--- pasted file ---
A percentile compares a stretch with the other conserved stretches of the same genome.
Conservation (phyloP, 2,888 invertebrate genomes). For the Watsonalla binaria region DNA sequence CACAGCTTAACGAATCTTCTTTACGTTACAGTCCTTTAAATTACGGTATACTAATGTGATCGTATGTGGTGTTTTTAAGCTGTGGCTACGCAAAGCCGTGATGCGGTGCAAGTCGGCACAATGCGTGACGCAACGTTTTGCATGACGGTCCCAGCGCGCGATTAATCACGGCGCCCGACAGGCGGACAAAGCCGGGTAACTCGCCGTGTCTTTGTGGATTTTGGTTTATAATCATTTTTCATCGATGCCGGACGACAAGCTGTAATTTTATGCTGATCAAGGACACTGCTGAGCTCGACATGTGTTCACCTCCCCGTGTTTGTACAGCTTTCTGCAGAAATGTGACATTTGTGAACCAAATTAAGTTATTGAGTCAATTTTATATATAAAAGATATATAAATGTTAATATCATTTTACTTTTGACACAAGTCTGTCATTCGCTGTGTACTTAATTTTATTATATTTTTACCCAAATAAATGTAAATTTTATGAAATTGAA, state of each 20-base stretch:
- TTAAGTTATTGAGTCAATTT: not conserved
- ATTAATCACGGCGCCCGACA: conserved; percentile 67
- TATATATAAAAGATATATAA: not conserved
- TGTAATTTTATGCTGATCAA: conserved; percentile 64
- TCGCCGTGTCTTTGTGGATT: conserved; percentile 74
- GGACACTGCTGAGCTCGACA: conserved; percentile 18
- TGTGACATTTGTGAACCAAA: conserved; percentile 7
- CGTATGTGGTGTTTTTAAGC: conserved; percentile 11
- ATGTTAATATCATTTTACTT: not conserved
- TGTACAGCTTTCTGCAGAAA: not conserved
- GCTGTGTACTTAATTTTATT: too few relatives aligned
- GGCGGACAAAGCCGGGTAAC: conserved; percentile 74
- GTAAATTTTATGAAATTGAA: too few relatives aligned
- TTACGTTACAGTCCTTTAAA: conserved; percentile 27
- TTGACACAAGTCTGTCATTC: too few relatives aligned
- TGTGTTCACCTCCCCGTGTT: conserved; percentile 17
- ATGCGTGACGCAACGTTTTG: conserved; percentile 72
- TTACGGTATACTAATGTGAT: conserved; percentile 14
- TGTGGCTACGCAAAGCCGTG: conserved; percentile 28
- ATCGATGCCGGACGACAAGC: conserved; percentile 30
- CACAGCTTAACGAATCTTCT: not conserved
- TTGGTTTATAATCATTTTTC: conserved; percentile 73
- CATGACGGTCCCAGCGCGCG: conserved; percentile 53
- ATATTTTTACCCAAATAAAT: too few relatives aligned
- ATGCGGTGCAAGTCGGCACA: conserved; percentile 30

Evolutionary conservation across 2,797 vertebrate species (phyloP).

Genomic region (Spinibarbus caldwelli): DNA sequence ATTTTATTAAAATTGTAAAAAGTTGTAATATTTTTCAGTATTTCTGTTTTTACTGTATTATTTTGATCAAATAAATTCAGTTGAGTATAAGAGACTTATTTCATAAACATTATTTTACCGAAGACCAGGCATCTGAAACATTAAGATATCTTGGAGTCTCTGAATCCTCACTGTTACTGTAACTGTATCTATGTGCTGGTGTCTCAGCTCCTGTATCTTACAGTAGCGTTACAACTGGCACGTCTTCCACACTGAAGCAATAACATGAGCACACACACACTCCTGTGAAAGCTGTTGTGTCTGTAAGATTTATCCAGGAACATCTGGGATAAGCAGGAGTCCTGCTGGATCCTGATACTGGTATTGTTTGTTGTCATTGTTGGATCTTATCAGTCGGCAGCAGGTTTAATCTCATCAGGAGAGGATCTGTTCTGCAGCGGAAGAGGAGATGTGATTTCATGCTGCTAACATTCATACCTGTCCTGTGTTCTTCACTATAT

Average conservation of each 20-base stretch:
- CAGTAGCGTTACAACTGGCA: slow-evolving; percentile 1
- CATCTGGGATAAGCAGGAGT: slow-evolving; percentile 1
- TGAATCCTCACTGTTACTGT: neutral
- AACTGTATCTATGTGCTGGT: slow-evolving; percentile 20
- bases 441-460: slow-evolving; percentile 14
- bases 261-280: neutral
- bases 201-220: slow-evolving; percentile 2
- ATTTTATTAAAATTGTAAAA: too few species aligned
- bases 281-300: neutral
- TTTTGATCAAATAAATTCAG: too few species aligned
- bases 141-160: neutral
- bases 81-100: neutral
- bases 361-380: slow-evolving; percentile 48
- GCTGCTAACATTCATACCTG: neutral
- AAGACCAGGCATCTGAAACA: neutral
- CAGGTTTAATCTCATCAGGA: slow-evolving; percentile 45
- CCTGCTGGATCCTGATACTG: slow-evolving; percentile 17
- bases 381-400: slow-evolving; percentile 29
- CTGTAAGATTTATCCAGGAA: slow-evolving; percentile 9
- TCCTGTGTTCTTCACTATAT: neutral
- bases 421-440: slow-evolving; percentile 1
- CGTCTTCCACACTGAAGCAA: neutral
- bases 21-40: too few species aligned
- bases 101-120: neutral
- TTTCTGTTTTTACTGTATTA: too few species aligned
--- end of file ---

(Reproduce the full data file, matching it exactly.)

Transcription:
A percentile compares a stretch with the other conserved stretches of the same genome.
Conservation (phyloP, 2,888 invertebrate genomes). For the Watsonalla binaria region DNA sequence CACAGCTTAACGAATCTTCTTTACGTTACAGTCCTTTAAATTACGGTATACTAATGTGATCGTATGTGGTGTTTTTAAGCTGTGGCTACGCAAAGCCGTGATGCGGTGCAAGTCGGCACAATGCGTGACGCAACGTTTTGCATGACGGTCCCAGCGCGCGATTAATCACGGCGCCCGACAGGCGGACAAAGCCGGGTAACTCGCCGTGTCTTTGTGGATTTTGGTTTATAATCATTTTTCATCGATGCCGGACGACAAGCTGTAATTTTATGCTGATCAAGGACACTGCTGAGCTCGACATGTGTTCACCTCCCCGTGTTTGTACAGCTTTCTGCAGAAATGTGACATTTGTGAACCAAATTAAGTTATTGAGTCAATTTTATATATAAAAGATATATAAATGTTAATATCATTTTACTTTTGACACAAGTCTGTCATTCGCTGTGTACTTAATTTTATTATATTTTTACCCAAATAAATGTAAATTTTATGAAATTGAA, state of each 20-base stretch:
- TTAAGTTATTGAGTCAATTT: not conserved
- ATTAATCACGGCGCCCGACA: conserved; percentile 67
- TATATATAAAAGATATATAA: not conserved
- TGTAATTTTATGCTGATCAA: conserved; percentile 64
- TCGCCGTGTCTTTGTGGATT: conserved; percentile 74
- GGACACTGCTGAGCTCGACA: conserved; percentile 18
- TGTGACATTTGTGAACCAAA: conserved; percentile 7
- CGTATGTGGTGTTTTTAAGC: conserved; percentile 11
- ATGTTAATATCATTTTACTT: not conserved
- TGTACAGCTTTCTGCAGAAA: not conserved
- GCTGTGTACTTAATTTTATT: too few relatives aligned
- GGCGGACAAAGCCGGGTAAC: conserved; percentile 74
- GTAAATTTTATGAAATTGAA: too few relatives aligned
- TTACGTTACAGTCCTTTAAA: conserved; percentile 27
- TTGACACAAGTCTGTCATTC: too few relatives aligned
- TGTGTTCACCTCCCCGTGTT: conserved; percentile 17
- ATGCGTGACGCAACGTTTTG: conserved; percentile 72
- TTACGGTATACTAATGTGAT: conserved; percentile 14
- TGTGGCTACGCAAAGCCGTG: conserved; percentile 28
- ATCGATGCCGGACGACAAGC: conserved; percentile 30
- CACAGCTTAACGAATCTTCT: not conserved
- TTGGTTTATAATCATTTTTC: conserved; percentile 73
- CATGACGGTCCCAGCGCGCG: conserved; percentile 53
- ATATTTTTACCCAAATAAAT: too few relatives aligned
- ATGCGGTGCAAGTCGGCACA: conserved; percentile 30

Evolutionary conservation across 2,797 vertebrate species (phyloP).

Genomic region (Spinibarbus caldwelli): DNA sequence ATTTTATTAAAATTGTAAAAAGTTGTAATATTTTTCAGTATTTCTGTTTTTACTGTATTATTTTGATCAAATAAATTCAGTTGAGTATAAGAGACTTATTTCATAAACATTATTTTACCGAAGACCAGGCATCTGAAACATTAAGATATCTTGGAGTCTCTGAATCCTCACTGTTACTGTAACTGTATCTATGTGCTGGTGTCTCAGCTCCTGTATCTTACAGTAGCGTTACAACTGGCACGTCTTCCACACTGAAGCAATAACATGAGCACACACACACTCCTGTGAAAGCTGTTGTGTCTGTAAGATTTATCCAGGAACATCTGGGATAAGCAGGAGTCCTGCTGGATCCTGATACTGGTATTGTTTGTTGTCATTGTTGGATCTTATCAGTCGGCAGCAGGTTTAATCTCATCAGGAGAGGATCTGTTCTGCAGCGGAAGAGGAGATGTGATTTCATGCTGCTAACATTCATACCTGTCCTGTGTTCTTCACTATAT

Average conservation of each 20-base stretch:
- CAGTAGCGTTACAACTGGCA: slow-evolving; percentile 1
- CATCTGGGATAAGCAGGAGT: slow-evolving; percentile 1
- TGAATCCTCACTGTTACTGT: neutral
- AACTGTATCTATGTGCTGGT: slow-evolving; percentile 20
- bases 441-460: slow-evolving; percentile 14
- bases 261-280: neutral
- bases 201-220: slow-evolving; percentile 2
- ATTTTATTAAAATTGTAAAA: too few species aligned
- bases 281-300: neutral
- TTTTGATCAAATAAATTCAG: too few species aligned
- bases 141-160: neutral
- bases 81-100: neutral
- bases 361-380: slow-evolving; percentile 48
- GCTGCTAACATTCATACCTG: neutral
- AAGACCAGGCATCTGAAACA: neutral
- CAGGTTTAATCTCATCAGGA: slow-evolving; percentile 45
- CCTGCTGGATCCTGATACTG: slow-evolving; percentile 17
- bases 381-400: slow-evolving; percentile 29
- CTGTAAGATTTATCCAGGAA: slow-evolving; percentile 9
- TCCTGTGTTCTTCACTATAT: neutral
- bases 421-440: slow-evolving; percentile 1
- CGTCTTCCACACTGAAGCAA: neutral
- bases 21-40: too few species aligned
- bases 101-120: neutral
- TTTCTGTTTTTACTGTATTA: too few species aligned